Super interesting – the level of honesty throughout the record is really intense. Obviously, I don’t know you the way that you two know each other, but the level of honesty throughout the record to someone who’s an outsider to your relationship is really beautiful. Specifically, I’m thinking of lyrics like “Am I not good enough for you?” on Don’t Let the Neighbourhood Hear, and something as simple as “I wish I was free” on Free. So even though you’ve been musically together since 2014, as referenced on the record, were either of you scared to share any of these lyrics with each other?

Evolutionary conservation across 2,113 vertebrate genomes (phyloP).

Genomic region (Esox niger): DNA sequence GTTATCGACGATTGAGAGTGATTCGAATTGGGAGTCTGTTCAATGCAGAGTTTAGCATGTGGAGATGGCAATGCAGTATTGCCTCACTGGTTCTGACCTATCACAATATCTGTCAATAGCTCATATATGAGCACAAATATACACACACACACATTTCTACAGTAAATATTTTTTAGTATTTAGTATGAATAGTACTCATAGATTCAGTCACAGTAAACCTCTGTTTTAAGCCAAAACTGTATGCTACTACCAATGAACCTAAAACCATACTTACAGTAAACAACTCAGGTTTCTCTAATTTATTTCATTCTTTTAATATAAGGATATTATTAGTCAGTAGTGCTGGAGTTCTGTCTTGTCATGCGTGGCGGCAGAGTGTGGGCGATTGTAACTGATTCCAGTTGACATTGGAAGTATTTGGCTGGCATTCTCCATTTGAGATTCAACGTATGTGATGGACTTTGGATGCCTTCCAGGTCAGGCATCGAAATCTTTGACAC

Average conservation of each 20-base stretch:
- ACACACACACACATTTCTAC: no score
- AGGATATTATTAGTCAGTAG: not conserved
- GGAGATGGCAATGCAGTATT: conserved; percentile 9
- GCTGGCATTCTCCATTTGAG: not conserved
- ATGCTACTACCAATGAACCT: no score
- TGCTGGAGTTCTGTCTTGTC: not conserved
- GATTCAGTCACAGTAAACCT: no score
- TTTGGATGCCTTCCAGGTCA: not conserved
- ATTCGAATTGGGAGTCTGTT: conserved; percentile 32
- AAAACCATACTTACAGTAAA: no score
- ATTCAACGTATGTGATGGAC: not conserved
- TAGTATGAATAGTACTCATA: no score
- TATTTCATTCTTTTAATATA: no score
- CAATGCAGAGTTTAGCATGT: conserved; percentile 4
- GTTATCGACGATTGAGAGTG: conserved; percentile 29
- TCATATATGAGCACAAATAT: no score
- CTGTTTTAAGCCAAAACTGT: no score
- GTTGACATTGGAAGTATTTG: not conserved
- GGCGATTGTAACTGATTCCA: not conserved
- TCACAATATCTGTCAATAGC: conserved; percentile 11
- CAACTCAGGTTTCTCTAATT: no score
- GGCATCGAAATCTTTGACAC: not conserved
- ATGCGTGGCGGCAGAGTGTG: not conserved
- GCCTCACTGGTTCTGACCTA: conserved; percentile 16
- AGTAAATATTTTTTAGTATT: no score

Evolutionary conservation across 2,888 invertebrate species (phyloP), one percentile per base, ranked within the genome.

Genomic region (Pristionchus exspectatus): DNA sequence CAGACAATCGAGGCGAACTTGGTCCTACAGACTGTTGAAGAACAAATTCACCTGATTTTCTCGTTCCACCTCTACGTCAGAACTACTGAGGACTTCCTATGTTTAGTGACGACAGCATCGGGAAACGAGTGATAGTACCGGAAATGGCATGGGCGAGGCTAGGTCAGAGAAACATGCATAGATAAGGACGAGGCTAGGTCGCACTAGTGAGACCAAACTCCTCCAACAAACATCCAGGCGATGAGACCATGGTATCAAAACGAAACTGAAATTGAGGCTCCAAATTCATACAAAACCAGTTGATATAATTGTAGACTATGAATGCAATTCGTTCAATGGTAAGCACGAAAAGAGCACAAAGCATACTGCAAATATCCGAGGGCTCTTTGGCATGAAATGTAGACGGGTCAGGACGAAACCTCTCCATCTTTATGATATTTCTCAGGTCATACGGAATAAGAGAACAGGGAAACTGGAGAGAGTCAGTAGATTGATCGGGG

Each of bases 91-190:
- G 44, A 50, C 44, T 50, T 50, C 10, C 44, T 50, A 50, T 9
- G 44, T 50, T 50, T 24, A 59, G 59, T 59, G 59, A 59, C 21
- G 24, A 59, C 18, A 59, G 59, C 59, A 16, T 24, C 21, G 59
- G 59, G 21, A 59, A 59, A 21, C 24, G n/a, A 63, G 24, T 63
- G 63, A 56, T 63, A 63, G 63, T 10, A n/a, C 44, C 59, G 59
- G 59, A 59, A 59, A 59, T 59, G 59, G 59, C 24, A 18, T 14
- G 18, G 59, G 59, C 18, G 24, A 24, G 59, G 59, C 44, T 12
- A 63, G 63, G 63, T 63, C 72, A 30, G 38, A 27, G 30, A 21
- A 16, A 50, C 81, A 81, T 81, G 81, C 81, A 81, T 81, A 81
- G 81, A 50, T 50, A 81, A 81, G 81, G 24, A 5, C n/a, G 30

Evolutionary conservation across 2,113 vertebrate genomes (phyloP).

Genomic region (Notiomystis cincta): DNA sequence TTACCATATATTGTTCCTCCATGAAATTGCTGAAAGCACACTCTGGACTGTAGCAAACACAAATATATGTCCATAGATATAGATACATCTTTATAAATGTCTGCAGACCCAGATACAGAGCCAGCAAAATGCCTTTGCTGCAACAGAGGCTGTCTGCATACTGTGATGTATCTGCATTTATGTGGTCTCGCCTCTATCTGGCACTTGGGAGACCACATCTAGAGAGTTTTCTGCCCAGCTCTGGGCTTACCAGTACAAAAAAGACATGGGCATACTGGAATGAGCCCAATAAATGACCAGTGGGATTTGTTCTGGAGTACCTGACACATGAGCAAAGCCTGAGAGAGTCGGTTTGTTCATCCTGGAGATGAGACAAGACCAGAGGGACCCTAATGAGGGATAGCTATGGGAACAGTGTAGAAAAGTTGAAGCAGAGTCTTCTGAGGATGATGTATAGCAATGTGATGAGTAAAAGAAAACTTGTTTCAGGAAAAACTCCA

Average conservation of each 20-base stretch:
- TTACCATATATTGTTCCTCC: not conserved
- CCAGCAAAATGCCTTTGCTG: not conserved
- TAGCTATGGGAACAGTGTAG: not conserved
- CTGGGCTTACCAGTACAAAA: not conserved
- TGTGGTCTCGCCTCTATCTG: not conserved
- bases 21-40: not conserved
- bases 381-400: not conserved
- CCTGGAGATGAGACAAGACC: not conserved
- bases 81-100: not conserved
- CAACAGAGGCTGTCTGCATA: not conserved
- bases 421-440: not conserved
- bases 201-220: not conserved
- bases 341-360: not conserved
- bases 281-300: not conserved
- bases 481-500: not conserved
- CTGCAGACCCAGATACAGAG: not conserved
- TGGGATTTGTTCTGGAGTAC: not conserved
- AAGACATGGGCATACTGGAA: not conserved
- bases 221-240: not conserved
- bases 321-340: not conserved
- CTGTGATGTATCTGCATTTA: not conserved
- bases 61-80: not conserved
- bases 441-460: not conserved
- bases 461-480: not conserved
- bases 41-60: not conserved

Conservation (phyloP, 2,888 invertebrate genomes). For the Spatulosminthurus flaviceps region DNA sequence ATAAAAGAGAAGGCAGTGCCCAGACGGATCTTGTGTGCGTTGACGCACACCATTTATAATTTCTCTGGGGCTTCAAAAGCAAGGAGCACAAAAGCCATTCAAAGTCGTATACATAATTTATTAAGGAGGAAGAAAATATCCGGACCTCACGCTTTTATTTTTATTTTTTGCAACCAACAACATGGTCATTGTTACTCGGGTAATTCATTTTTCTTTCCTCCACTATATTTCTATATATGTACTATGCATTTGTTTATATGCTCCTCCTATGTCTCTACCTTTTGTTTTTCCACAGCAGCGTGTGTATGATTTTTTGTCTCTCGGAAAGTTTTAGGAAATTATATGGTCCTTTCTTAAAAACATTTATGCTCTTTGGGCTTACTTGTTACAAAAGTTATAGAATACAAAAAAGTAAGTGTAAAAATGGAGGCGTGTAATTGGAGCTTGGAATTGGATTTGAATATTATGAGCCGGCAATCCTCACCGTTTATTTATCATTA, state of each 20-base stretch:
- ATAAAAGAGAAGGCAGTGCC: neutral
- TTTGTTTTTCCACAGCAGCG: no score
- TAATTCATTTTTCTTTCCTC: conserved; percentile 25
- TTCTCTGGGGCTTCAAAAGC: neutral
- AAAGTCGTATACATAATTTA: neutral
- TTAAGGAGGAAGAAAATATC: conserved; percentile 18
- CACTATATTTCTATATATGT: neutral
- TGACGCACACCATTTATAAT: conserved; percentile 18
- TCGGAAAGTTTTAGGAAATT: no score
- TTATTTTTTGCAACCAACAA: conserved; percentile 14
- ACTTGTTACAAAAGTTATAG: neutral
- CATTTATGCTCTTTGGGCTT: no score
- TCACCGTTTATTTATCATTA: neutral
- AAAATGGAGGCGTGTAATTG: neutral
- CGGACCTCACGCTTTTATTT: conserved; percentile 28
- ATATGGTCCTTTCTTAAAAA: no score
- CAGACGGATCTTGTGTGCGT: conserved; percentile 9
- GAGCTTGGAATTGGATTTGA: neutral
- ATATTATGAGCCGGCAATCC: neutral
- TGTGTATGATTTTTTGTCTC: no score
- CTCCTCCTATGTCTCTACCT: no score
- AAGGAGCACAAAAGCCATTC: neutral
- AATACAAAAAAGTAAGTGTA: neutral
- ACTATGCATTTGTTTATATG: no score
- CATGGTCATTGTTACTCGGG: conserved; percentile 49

J: Yeah…Free was a particularly horrible one for me cause you had come up with that guitar riff and then I was like “oh I’ll try to think of you playing that” and I just started singing “I wish I was free.” And then even in that song particularly with the verse lyrics were so specific to us. It talks about New Year’s Eve in 2013 which is kinda when we got together, and it’s like “fast forward to 20, both of us screaming alive at each other, ‘get out of my house’”. And then the last verse was the worst bit of the whole recording process to me because we’d recorded the song and then you (Anthony) were like “Oh we need a third verse.” And I was like oh crap well what do you say now? Like I guess this verse is like where we’re at now, so like we’ve done how we met, and we’d done this year, now it’s like what’s the future look like? And I just remember, like, getting my phone and kinda thinking “Oh I don’t know what to write.” Then I just got on the mic and I just sang that. Which is “I’m nervous to say it, not one to sleep with a stack of regret, but I’m sorry we got here, I wish I’d done more to save us, shoulda killed you with kindness.” I sang that whole verse and I just remember in the corner of my eye you were just watching and hearing it for the first time. We both finished it and started crying.